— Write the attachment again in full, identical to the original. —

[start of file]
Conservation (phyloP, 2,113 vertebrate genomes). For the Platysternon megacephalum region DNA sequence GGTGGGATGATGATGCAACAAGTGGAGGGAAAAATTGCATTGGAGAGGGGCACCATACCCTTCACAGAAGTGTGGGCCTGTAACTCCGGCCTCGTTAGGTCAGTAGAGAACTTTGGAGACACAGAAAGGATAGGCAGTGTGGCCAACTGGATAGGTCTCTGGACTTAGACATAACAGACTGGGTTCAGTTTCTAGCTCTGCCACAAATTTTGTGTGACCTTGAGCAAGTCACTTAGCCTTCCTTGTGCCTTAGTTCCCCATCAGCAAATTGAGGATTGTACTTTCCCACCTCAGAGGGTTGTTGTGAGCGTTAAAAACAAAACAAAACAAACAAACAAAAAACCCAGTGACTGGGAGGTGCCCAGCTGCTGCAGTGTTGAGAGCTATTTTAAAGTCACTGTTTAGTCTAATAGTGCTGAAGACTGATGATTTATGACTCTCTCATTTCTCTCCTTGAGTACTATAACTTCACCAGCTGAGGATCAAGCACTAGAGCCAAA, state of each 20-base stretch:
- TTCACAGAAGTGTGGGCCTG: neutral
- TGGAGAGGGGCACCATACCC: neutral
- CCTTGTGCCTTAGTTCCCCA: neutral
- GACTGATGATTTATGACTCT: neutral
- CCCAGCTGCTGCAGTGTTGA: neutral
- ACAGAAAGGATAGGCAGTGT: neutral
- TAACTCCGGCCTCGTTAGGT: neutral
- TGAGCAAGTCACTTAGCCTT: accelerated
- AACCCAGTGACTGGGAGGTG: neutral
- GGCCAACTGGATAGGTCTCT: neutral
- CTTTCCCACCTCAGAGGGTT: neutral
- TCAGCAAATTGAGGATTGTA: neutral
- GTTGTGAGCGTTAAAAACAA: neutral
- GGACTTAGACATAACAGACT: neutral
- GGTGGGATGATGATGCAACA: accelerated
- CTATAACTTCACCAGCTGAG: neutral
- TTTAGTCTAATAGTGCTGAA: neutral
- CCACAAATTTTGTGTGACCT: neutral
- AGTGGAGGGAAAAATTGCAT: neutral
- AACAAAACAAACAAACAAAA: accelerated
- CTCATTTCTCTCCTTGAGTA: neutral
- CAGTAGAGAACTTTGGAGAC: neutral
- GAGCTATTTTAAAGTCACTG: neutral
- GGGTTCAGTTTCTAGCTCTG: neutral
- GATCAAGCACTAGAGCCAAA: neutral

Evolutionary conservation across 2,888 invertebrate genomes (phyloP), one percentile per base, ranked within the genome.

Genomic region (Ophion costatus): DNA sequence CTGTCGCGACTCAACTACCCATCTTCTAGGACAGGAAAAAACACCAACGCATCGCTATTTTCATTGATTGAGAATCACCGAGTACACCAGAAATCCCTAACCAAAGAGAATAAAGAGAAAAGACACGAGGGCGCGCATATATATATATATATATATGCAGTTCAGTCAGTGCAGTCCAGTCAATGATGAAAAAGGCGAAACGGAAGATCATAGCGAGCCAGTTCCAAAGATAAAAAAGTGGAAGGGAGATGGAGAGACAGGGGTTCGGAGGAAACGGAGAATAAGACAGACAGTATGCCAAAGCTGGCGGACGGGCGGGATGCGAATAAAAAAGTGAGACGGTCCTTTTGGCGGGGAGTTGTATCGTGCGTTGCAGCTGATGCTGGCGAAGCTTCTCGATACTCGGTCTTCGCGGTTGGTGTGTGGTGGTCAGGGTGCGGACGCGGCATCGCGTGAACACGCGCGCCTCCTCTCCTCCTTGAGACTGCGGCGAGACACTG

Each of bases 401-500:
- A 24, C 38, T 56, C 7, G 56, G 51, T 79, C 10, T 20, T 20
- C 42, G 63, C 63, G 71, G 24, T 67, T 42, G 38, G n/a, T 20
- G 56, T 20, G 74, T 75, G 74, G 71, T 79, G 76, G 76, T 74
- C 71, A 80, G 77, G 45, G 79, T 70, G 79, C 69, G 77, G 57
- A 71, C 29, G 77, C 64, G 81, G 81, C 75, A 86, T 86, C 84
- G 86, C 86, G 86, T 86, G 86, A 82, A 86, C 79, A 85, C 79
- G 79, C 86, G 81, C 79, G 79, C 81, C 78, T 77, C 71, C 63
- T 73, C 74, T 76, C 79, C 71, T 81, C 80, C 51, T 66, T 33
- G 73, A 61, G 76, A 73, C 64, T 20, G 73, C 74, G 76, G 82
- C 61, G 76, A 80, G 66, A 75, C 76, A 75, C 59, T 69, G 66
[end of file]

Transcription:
Conservation (phyloP, 2,113 vertebrate genomes). For the Platysternon megacephalum region DNA sequence GGTGGGATGATGATGCAACAAGTGGAGGGAAAAATTGCATTGGAGAGGGGCACCATACCCTTCACAGAAGTGTGGGCCTGTAACTCCGGCCTCGTTAGGTCAGTAGAGAACTTTGGAGACACAGAAAGGATAGGCAGTGTGGCCAACTGGATAGGTCTCTGGACTTAGACATAACAGACTGGGTTCAGTTTCTAGCTCTGCCACAAATTTTGTGTGACCTTGAGCAAGTCACTTAGCCTTCCTTGTGCCTTAGTTCCCCATCAGCAAATTGAGGATTGTACTTTCCCACCTCAGAGGGTTGTTGTGAGCGTTAAAAACAAAACAAAACAAACAAACAAAAAACCCAGTGACTGGGAGGTGCCCAGCTGCTGCAGTGTTGAGAGCTATTTTAAAGTCACTGTTTAGTCTAATAGTGCTGAAGACTGATGATTTATGACTCTCTCATTTCTCTCCTTGAGTACTATAACTTCACCAGCTGAGGATCAAGCACTAGAGCCAAA, state of each 20-base stretch:
- TTCACAGAAGTGTGGGCCTG: neutral
- TGGAGAGGGGCACCATACCC: neutral
- CCTTGTGCCTTAGTTCCCCA: neutral
- GACTGATGATTTATGACTCT: neutral
- CCCAGCTGCTGCAGTGTTGA: neutral
- ACAGAAAGGATAGGCAGTGT: neutral
- TAACTCCGGCCTCGTTAGGT: neutral
- TGAGCAAGTCACTTAGCCTT: accelerated
- AACCCAGTGACTGGGAGGTG: neutral
- GGCCAACTGGATAGGTCTCT: neutral
- CTTTCCCACCTCAGAGGGTT: neutral
- TCAGCAAATTGAGGATTGTA: neutral
- GTTGTGAGCGTTAAAAACAA: neutral
- GGACTTAGACATAACAGACT: neutral
- GGTGGGATGATGATGCAACA: accelerated
- CTATAACTTCACCAGCTGAG: neutral
- TTTAGTCTAATAGTGCTGAA: neutral
- CCACAAATTTTGTGTGACCT: neutral
- AGTGGAGGGAAAAATTGCAT: neutral
- AACAAAACAAACAAACAAAA: accelerated
- CTCATTTCTCTCCTTGAGTA: neutral
- CAGTAGAGAACTTTGGAGAC: neutral
- GAGCTATTTTAAAGTCACTG: neutral
- GGGTTCAGTTTCTAGCTCTG: neutral
- GATCAAGCACTAGAGCCAAA: neutral

Evolutionary conservation across 2,888 invertebrate genomes (phyloP), one percentile per base, ranked within the genome.

Genomic region (Ophion costatus): DNA sequence CTGTCGCGACTCAACTACCCATCTTCTAGGACAGGAAAAAACACCAACGCATCGCTATTTTCATTGATTGAGAATCACCGAGTACACCAGAAATCCCTAACCAAAGAGAATAAAGAGAAAAGACACGAGGGCGCGCATATATATATATATATATATGCAGTTCAGTCAGTGCAGTCCAGTCAATGATGAAAAAGGCGAAACGGAAGATCATAGCGAGCCAGTTCCAAAGATAAAAAAGTGGAAGGGAGATGGAGAGACAGGGGTTCGGAGGAAACGGAGAATAAGACAGACAGTATGCCAAAGCTGGCGGACGGGCGGGATGCGAATAAAAAAGTGAGACGGTCCTTTTGGCGGGGAGTTGTATCGTGCGTTGCAGCTGATGCTGGCGAAGCTTCTCGATACTCGGTCTTCGCGGTTGGTGTGTGGTGGTCAGGGTGCGGACGCGGCATCGCGTGAACACGCGCGCCTCCTCTCCTCCTTGAGACTGCGGCGAGACACTG

Each of bases 401-500:
- A 24, C 38, T 56, C 7, G 56, G 51, T 79, C 10, T 20, T 20
- C 42, G 63, C 63, G 71, G 24, T 67, T 42, G 38, G n/a, T 20
- G 56, T 20, G 74, T 75, G 74, G 71, T 79, G 76, G 76, T 74
- C 71, A 80, G 77, G 45, G 79, T 70, G 79, C 69, G 77, G 57
- A 71, C 29, G 77, C 64, G 81, G 81, C 75, A 86, T 86, C 84
- G 86, C 86, G 86, T 86, G 86, A 82, A 86, C 79, A 85, C 79
- G 79, C 86, G 81, C 79, G 79, C 81, C 78, T 77, C 71, C 63
- T 73, C 74, T 76, C 79, C 71, T 81, C 80, C 51, T 66, T 33
- G 73, A 61, G 76, A 73, C 64, T 20, G 73, C 74, G 76, G 82
- C 61, G 76, A 80, G 66, A 75, C 76, A 75, C 59, T 69, G 66